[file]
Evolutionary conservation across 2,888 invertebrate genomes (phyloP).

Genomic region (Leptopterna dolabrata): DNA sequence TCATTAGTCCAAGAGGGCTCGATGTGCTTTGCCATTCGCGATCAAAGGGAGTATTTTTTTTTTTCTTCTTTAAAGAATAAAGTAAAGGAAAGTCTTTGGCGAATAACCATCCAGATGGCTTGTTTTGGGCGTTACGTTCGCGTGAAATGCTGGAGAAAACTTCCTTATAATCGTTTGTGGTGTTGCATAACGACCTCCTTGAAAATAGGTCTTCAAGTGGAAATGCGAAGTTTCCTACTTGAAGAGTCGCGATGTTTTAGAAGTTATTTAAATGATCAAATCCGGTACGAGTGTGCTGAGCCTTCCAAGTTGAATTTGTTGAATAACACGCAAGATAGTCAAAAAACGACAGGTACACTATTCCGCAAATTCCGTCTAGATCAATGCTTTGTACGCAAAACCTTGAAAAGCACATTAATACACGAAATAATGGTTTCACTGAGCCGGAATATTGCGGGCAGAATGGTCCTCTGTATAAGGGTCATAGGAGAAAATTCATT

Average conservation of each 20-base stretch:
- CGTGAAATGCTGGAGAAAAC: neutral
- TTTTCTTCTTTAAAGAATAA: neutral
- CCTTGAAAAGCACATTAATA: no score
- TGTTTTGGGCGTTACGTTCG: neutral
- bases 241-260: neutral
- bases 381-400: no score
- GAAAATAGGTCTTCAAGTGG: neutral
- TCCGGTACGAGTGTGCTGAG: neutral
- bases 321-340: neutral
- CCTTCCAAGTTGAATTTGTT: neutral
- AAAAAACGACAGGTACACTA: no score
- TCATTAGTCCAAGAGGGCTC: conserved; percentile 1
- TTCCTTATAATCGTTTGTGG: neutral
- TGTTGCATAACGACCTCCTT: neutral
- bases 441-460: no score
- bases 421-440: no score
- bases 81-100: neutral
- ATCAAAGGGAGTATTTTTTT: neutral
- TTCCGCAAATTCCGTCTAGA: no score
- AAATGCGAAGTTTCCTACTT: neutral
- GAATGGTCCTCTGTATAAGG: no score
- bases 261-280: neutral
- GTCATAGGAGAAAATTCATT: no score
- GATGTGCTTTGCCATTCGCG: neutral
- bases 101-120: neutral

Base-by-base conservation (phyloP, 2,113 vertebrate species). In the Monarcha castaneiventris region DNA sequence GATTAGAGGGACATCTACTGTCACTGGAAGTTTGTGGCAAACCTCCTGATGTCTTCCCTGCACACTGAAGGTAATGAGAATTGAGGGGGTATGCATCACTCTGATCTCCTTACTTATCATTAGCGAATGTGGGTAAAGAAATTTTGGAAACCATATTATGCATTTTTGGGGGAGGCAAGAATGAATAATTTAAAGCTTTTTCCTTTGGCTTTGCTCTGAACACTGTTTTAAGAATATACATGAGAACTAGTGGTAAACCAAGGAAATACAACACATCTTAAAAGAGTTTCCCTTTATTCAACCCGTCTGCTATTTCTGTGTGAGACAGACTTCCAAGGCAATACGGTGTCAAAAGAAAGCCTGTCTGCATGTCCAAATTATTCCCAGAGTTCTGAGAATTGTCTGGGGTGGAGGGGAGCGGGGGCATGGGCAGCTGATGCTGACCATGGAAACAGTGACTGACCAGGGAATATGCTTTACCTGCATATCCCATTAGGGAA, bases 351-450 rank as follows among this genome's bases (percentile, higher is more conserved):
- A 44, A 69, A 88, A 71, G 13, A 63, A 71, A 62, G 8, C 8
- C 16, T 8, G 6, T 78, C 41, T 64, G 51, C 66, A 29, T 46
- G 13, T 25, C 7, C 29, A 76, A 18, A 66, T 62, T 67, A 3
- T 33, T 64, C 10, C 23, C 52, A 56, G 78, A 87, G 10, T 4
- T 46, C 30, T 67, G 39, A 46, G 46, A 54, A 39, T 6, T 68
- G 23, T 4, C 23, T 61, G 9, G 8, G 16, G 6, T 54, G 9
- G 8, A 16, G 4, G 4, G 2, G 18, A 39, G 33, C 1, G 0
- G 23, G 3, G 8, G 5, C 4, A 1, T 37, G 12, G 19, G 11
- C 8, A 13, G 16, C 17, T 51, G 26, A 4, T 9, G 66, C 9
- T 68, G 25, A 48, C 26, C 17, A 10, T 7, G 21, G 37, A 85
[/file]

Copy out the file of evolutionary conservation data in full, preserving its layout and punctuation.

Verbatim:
Evolutionary conservation across 2,888 invertebrate genomes (phyloP).

Genomic region (Leptopterna dolabrata): DNA sequence TCATTAGTCCAAGAGGGCTCGATGTGCTTTGCCATTCGCGATCAAAGGGAGTATTTTTTTTTTTCTTCTTTAAAGAATAAAGTAAAGGAAAGTCTTTGGCGAATAACCATCCAGATGGCTTGTTTTGGGCGTTACGTTCGCGTGAAATGCTGGAGAAAACTTCCTTATAATCGTTTGTGGTGTTGCATAACGACCTCCTTGAAAATAGGTCTTCAAGTGGAAATGCGAAGTTTCCTACTTGAAGAGTCGCGATGTTTTAGAAGTTATTTAAATGATCAAATCCGGTACGAGTGTGCTGAGCCTTCCAAGTTGAATTTGTTGAATAACACGCAAGATAGTCAAAAAACGACAGGTACACTATTCCGCAAATTCCGTCTAGATCAATGCTTTGTACGCAAAACCTTGAAAAGCACATTAATACACGAAATAATGGTTTCACTGAGCCGGAATATTGCGGGCAGAATGGTCCTCTGTATAAGGGTCATAGGAGAAAATTCATT

Average conservation of each 20-base stretch:
- CGTGAAATGCTGGAGAAAAC: neutral
- TTTTCTTCTTTAAAGAATAA: neutral
- CCTTGAAAAGCACATTAATA: no score
- TGTTTTGGGCGTTACGTTCG: neutral
- bases 241-260: neutral
- bases 381-400: no score
- GAAAATAGGTCTTCAAGTGG: neutral
- TCCGGTACGAGTGTGCTGAG: neutral
- bases 321-340: neutral
- CCTTCCAAGTTGAATTTGTT: neutral
- AAAAAACGACAGGTACACTA: no score
- TCATTAGTCCAAGAGGGCTC: conserved; percentile 1
- TTCCTTATAATCGTTTGTGG: neutral
- TGTTGCATAACGACCTCCTT: neutral
- bases 441-460: no score
- bases 421-440: no score
- bases 81-100: neutral
- ATCAAAGGGAGTATTTTTTT: neutral
- TTCCGCAAATTCCGTCTAGA: no score
- AAATGCGAAGTTTCCTACTT: neutral
- GAATGGTCCTCTGTATAAGG: no score
- bases 261-280: neutral
- GTCATAGGAGAAAATTCATT: no score
- GATGTGCTTTGCCATTCGCG: neutral
- bases 101-120: neutral

Base-by-base conservation (phyloP, 2,113 vertebrate species). In the Monarcha castaneiventris region DNA sequence GATTAGAGGGACATCTACTGTCACTGGAAGTTTGTGGCAAACCTCCTGATGTCTTCCCTGCACACTGAAGGTAATGAGAATTGAGGGGGTATGCATCACTCTGATCTCCTTACTTATCATTAGCGAATGTGGGTAAAGAAATTTTGGAAACCATATTATGCATTTTTGGGGGAGGCAAGAATGAATAATTTAAAGCTTTTTCCTTTGGCTTTGCTCTGAACACTGTTTTAAGAATATACATGAGAACTAGTGGTAAACCAAGGAAATACAACACATCTTAAAAGAGTTTCCCTTTATTCAACCCGTCTGCTATTTCTGTGTGAGACAGACTTCCAAGGCAATACGGTGTCAAAAGAAAGCCTGTCTGCATGTCCAAATTATTCCCAGAGTTCTGAGAATTGTCTGGGGTGGAGGGGAGCGGGGGCATGGGCAGCTGATGCTGACCATGGAAACAGTGACTGACCAGGGAATATGCTTTACCTGCATATCCCATTAGGGAA, bases 351-450 rank as follows among this genome's bases (percentile, higher is more conserved):
- A 44, A 69, A 88, A 71, G 13, A 63, A 71, A 62, G 8, C 8
- C 16, T 8, G 6, T 78, C 41, T 64, G 51, C 66, A 29, T 46
- G 13, T 25, C 7, C 29, A 76, A 18, A 66, T 62, T 67, A 3
- T 33, T 64, C 10, C 23, C 52, A 56, G 78, A 87, G 10, T 4
- T 46, C 30, T 67, G 39, A 46, G 46, A 54, A 39, T 6, T 68
- G 23, T 4, C 23, T 61, G 9, G 8, G 16, G 6, T 54, G 9
- G 8, A 16, G 4, G 4, G 2, G 18, A 39, G 33, C 1, G 0
- G 23, G 3, G 8, G 5, C 4, A 1, T 37, G 12, G 19, G 11
- C 8, A 13, G 16, C 17, T 51, G 26, A 4, T 9, G 66, C 9
- T 68, G 25, A 48, C 26, C 17, A 10, T 7, G 21, G 37, A 85